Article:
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The religious calendar from Thorikos

Source: Hellenic Ministry of Culture
The return of the religious calendar from the J. Paul Getty Museum to Greece may set a serious precedent. It appears that Eugene Vanderpool ("A southern Attic miscellany", in Thorikos and the Laurion in Archaic and Classical Times, Miscellanea Graeca, vol. 1: 21-42. Ghent, 1975) knew about the inscription from ASCSA student David F. Ogden (see G. Daux, "Recherches préliminaires sur le calendrier sacrificiel de Thoricos", Comptes-rendus des séances de l'Académie des Inscriptions et Belles-Lettres, 124e année, N. 2, 1980, pp. 463-470). Ogden was a student at ASCSA from 1959 to 1961 and wrote a paper on “Thorikos: A Fresh Survey of the Site with Chart and Plans”. If Ogden had indeed seen the inscription in the region of Thorikos some 10 years before the 1970 UNESCO Convention, why has the Getty agreed to return the inscription?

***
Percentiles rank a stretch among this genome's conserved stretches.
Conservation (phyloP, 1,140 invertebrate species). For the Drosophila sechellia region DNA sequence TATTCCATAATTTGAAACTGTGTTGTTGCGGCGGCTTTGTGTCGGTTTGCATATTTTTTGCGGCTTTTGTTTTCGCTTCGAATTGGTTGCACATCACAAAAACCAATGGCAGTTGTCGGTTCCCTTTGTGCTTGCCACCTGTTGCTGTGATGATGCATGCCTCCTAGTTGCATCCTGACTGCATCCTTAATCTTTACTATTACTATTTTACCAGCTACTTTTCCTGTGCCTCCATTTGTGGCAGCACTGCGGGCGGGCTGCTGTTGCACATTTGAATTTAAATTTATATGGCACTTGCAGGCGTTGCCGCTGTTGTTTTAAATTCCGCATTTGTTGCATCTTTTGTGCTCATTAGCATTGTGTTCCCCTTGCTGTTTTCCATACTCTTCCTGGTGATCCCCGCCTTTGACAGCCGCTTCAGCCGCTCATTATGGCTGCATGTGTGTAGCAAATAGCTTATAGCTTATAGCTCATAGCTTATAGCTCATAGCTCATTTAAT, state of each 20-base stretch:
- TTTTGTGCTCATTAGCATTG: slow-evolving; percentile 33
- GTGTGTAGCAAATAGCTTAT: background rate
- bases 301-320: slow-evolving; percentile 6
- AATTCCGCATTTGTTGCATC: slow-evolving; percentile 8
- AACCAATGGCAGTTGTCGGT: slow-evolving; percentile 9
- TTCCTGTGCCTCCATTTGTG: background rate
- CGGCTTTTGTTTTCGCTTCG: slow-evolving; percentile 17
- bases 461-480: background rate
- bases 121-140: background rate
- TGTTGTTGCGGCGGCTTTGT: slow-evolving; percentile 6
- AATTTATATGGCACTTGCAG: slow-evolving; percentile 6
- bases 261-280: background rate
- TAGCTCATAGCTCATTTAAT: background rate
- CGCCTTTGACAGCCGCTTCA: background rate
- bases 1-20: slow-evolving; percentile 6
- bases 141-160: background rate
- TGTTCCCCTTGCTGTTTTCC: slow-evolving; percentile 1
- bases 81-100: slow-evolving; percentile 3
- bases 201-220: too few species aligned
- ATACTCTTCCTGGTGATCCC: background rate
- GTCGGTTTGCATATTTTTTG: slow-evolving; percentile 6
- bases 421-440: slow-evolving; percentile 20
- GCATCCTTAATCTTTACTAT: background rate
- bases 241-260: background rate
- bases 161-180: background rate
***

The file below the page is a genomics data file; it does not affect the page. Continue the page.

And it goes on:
And if the Getty is willing to return objects that left Greece during the 1960s, what other objects will now be returned? What about parts of the Keros haul?

And what are the implications for other North American (as well as European) museums? Will there be renewed claims on items that left their countries of origin prior to 1970?

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Comments

Anonymous said…
I think only James Cuno knows the answer. The Getty has lots (!) to repair.

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